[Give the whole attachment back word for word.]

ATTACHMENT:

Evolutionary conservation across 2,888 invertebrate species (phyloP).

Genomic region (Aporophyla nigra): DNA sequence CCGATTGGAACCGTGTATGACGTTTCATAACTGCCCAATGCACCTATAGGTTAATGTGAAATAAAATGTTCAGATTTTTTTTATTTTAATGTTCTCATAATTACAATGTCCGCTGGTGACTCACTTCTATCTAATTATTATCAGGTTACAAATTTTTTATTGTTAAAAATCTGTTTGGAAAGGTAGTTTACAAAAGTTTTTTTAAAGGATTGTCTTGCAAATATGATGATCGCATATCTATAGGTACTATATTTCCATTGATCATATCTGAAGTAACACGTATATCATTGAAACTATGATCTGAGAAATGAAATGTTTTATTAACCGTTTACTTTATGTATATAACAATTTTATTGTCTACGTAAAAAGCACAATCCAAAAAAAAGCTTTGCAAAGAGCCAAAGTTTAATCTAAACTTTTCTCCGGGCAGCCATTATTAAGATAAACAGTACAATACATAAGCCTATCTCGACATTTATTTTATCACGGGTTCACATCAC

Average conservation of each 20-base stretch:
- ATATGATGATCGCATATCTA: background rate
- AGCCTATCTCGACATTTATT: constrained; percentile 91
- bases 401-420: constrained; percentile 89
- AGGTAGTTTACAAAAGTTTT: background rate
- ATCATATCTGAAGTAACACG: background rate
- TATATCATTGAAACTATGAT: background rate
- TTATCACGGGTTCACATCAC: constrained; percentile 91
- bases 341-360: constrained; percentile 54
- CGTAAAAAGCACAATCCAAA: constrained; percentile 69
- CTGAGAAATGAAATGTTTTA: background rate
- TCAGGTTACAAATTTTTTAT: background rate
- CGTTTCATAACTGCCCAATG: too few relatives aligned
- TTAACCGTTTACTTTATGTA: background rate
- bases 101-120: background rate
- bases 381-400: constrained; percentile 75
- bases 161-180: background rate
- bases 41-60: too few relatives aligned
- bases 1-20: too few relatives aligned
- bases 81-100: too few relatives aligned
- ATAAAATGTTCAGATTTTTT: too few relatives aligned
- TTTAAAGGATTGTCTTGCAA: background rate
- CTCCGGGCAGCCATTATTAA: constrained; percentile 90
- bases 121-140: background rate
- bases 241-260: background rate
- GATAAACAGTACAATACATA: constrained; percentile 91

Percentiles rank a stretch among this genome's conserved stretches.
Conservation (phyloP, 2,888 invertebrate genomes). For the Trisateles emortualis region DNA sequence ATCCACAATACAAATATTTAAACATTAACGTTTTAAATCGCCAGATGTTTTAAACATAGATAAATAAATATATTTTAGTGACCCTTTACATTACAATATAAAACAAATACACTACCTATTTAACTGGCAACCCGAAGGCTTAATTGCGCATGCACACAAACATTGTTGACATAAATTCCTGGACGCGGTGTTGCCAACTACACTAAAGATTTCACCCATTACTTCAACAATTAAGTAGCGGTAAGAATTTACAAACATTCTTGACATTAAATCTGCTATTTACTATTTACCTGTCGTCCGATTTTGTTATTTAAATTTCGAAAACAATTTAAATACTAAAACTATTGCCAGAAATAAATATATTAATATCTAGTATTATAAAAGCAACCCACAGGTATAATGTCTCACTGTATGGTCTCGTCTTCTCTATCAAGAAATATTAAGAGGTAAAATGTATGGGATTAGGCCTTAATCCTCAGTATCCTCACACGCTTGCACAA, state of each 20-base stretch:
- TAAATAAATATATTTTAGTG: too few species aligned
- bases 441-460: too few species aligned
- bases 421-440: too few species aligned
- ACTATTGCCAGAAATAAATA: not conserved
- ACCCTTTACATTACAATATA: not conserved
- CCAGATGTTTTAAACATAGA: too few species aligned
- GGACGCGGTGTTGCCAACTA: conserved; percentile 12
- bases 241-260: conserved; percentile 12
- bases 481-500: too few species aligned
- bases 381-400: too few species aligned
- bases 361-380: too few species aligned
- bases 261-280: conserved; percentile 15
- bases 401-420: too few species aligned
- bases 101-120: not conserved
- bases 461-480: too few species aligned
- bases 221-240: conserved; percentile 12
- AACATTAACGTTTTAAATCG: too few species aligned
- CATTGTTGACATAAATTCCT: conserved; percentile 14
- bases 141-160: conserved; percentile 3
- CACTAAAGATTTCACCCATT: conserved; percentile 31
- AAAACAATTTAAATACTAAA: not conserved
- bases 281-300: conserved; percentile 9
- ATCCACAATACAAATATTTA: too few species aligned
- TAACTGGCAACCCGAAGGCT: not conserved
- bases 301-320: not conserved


Evolutionary conservation across 2,888 invertebrate species (phyloP).

Genomic region (Aporophyla nigra): DNA sequence CCGATTGGAACCGTGTATGACGTTTCATAACTGCCCAATGCACCTATAGGTTAATGTGAAATAAAATGTTCAGATTTTTTTTATTTTAATGTTCTCATAATTACAATGTCCGCTGGTGACTCACTTCTATCTAATTATTATCAGGTTACAAATTTTTTATTGTTAAAAATCTGTTTGGAAAGGTAGTTTACAAAAGTTTTTTTAAAGGATTGTCTTGCAAATATGATGATCGCATATCTATAGGTACTATATTTCCATTGATCATATCTGAAGTAACACGTATATCATTGAAACTATGATCTGAGAAATGAAATGTTTTATTAACCGTTTACTTTATGTATATAACAATTTTATTGTCTACGTAAAAAGCACAATCCAAAAAAAAGCTTTGCAAAGAGCCAAAGTTTAATCTAAACTTTTCTCCGGGCAGCCATTATTAAGATAAACAGTACAATACATAAGCCTATCTCGACATTTATTTTATCACGGGTTCACATCAC

Average conservation of each 20-base stretch:
- ATATGATGATCGCATATCTA: background rate
- AGCCTATCTCGACATTTATT: constrained; percentile 91
- bases 401-420: constrained; percentile 89
- AGGTAGTTTACAAAAGTTTT: background rate
- ATCATATCTGAAGTAACACG: background rate
- TATATCATTGAAACTATGAT: background rate
- TTATCACGGGTTCACATCAC: constrained; percentile 91
- bases 341-360: constrained; percentile 54
- CGTAAAAAGCACAATCCAAA: constrained; percentile 69
- CTGAGAAATGAAATGTTTTA: background rate
- TCAGGTTACAAATTTTTTAT: background rate
- CGTTTCATAACTGCCCAATG: too few relatives aligned
- TTAACCGTTTACTTTATGTA: background rate
- bases 101-120: background rate
- bases 381-400: constrained; percentile 75
- bases 161-180: background rate
- bases 41-60: too few relatives aligned
- bases 1-20: too few relatives aligned
- bases 81-100: too few relatives aligned
- ATAAAATGTTCAGATTTTTT: too few relatives aligned
- TTTAAAGGATTGTCTTGCAA: background rate
- CTCCGGGCAGCCATTATTAA: constrained; percentile 90
- bases 121-140: background rate
- bases 241-260: background rate
- GATAAACAGTACAATACATA: constrained; percentile 91

Percentiles rank a stretch among this genome's conserved stretches.
Conservation (phyloP, 2,888 invertebrate genomes). For the Trisateles emortualis region DNA sequence ATCCACAATACAAATATTTAAACATTAACGTTTTAAATCGCCAGATGTTTTAAACATAGATAAATAAATATATTTTAGTGACCCTTTACATTACAATATAAAACAAATACACTACCTATTTAACTGGCAACCCGAAGGCTTAATTGCGCATGCACACAAACATTGTTGACATAAATTCCTGGACGCGGTGTTGCCAACTACACTAAAGATTTCACCCATTACTTCAACAATTAAGTAGCGGTAAGAATTTACAAACATTCTTGACATTAAATCTGCTATTTACTATTTACCTGTCGTCCGATTTTGTTATTTAAATTTCGAAAACAATTTAAATACTAAAACTATTGCCAGAAATAAATATATTAATATCTAGTATTATAAAAGCAACCCACAGGTATAATGTCTCACTGTATGGTCTCGTCTTCTCTATCAAGAAATATTAAGAGGTAAAATGTATGGGATTAGGCCTTAATCCTCAGTATCCTCACACGCTTGCACAA, state of each 20-base stretch:
- TAAATAAATATATTTTAGTG: too few species aligned
- bases 441-460: too few species aligned
- bases 421-440: too few species aligned
- ACTATTGCCAGAAATAAATA: not conserved
- ACCCTTTACATTACAATATA: not conserved
- CCAGATGTTTTAAACATAGA: too few species aligned
- GGACGCGGTGTTGCCAACTA: conserved; percentile 12
- bases 241-260: conserved; percentile 12
- bases 481-500: too few species aligned
- bases 381-400: too few species aligned
- bases 361-380: too few species aligned
- bases 261-280: conserved; percentile 15
- bases 401-420: too few species aligned
- bases 101-120: not conserved
- bases 461-480: too few species aligned
- bases 221-240: conserved; percentile 12
- AACATTAACGTTTTAAATCG: too few species aligned
- CATTGTTGACATAAATTCCT: conserved; percentile 14
- bases 141-160: conserved; percentile 3
- CACTAAAGATTTCACCCATT: conserved; percentile 31
- AAAACAATTTAAATACTAAA: not conserved
- bases 281-300: conserved; percentile 9
- ATCCACAATACAAATATTTA: too few species aligned
- TAACTGGCAACCCGAAGGCT: not conserved
- bases 301-320: not conserved